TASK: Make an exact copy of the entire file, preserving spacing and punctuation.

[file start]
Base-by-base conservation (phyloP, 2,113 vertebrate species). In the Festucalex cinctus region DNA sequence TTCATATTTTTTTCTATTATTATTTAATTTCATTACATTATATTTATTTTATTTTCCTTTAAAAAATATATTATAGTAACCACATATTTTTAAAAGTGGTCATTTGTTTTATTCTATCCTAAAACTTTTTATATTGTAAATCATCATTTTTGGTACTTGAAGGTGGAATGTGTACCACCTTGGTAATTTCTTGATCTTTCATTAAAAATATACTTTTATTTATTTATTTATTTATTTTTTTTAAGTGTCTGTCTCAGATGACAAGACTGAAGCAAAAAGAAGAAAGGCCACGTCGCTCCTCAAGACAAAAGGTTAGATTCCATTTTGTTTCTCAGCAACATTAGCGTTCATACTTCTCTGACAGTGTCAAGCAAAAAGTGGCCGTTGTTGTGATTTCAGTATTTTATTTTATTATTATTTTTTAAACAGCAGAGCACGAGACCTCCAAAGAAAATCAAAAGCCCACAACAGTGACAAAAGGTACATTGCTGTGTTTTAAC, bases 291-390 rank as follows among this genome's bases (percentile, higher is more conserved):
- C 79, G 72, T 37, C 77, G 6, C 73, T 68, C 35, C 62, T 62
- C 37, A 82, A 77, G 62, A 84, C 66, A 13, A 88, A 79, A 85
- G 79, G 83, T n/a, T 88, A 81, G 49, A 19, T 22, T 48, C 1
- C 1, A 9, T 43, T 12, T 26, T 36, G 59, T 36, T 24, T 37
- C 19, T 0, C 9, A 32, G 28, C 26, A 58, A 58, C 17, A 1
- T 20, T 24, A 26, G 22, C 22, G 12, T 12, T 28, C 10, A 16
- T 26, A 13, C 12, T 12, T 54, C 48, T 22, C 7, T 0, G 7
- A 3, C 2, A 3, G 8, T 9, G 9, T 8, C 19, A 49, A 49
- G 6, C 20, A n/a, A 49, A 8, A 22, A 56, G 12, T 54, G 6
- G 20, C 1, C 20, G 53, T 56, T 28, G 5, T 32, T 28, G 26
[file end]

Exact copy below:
Base-by-base conservation (phyloP, 2,113 vertebrate species). In the Festucalex cinctus region DNA sequence TTCATATTTTTTTCTATTATTATTTAATTTCATTACATTATATTTATTTTATTTTCCTTTAAAAAATATATTATAGTAACCACATATTTTTAAAAGTGGTCATTTGTTTTATTCTATCCTAAAACTTTTTATATTGTAAATCATCATTTTTGGTACTTGAAGGTGGAATGTGTACCACCTTGGTAATTTCTTGATCTTTCATTAAAAATATACTTTTATTTATTTATTTATTTATTTTTTTTAAGTGTCTGTCTCAGATGACAAGACTGAAGCAAAAAGAAGAAAGGCCACGTCGCTCCTCAAGACAAAAGGTTAGATTCCATTTTGTTTCTCAGCAACATTAGCGTTCATACTTCTCTGACAGTGTCAAGCAAAAAGTGGCCGTTGTTGTGATTTCAGTATTTTATTTTATTATTATTTTTTAAACAGCAGAGCACGAGACCTCCAAAGAAAATCAAAAGCCCACAACAGTGACAAAAGGTACATTGCTGTGTTTTAAC, bases 291-390 rank as follows among this genome's bases (percentile, higher is more conserved):
- C 79, G 72, T 37, C 77, G 6, C 73, T 68, C 35, C 62, T 62
- C 37, A 82, A 77, G 62, A 84, C 66, A 13, A 88, A 79, A 85
- G 79, G 83, T n/a, T 88, A 81, G 49, A 19, T 22, T 48, C 1
- C 1, A 9, T 43, T 12, T 26, T 36, G 59, T 36, T 24, T 37
- C 19, T 0, C 9, A 32, G 28, C 26, A 58, A 58, C 17, A 1
- T 20, T 24, A 26, G 22, C 22, G 12, T 12, T 28, C 10, A 16
- T 26, A 13, C 12, T 12, T 54, C 48, T 22, C 7, T 0, G 7
- A 3, C 2, A 3, G 8, T 9, G 9, T 8, C 19, A 49, A 49
- G 6, C 20, A n/a, A 49, A 8, A 22, A 56, G 12, T 54, G 6
- G 20, C 1, C 20, G 53, T 56, T 28, G 5, T 32, T 28, G 26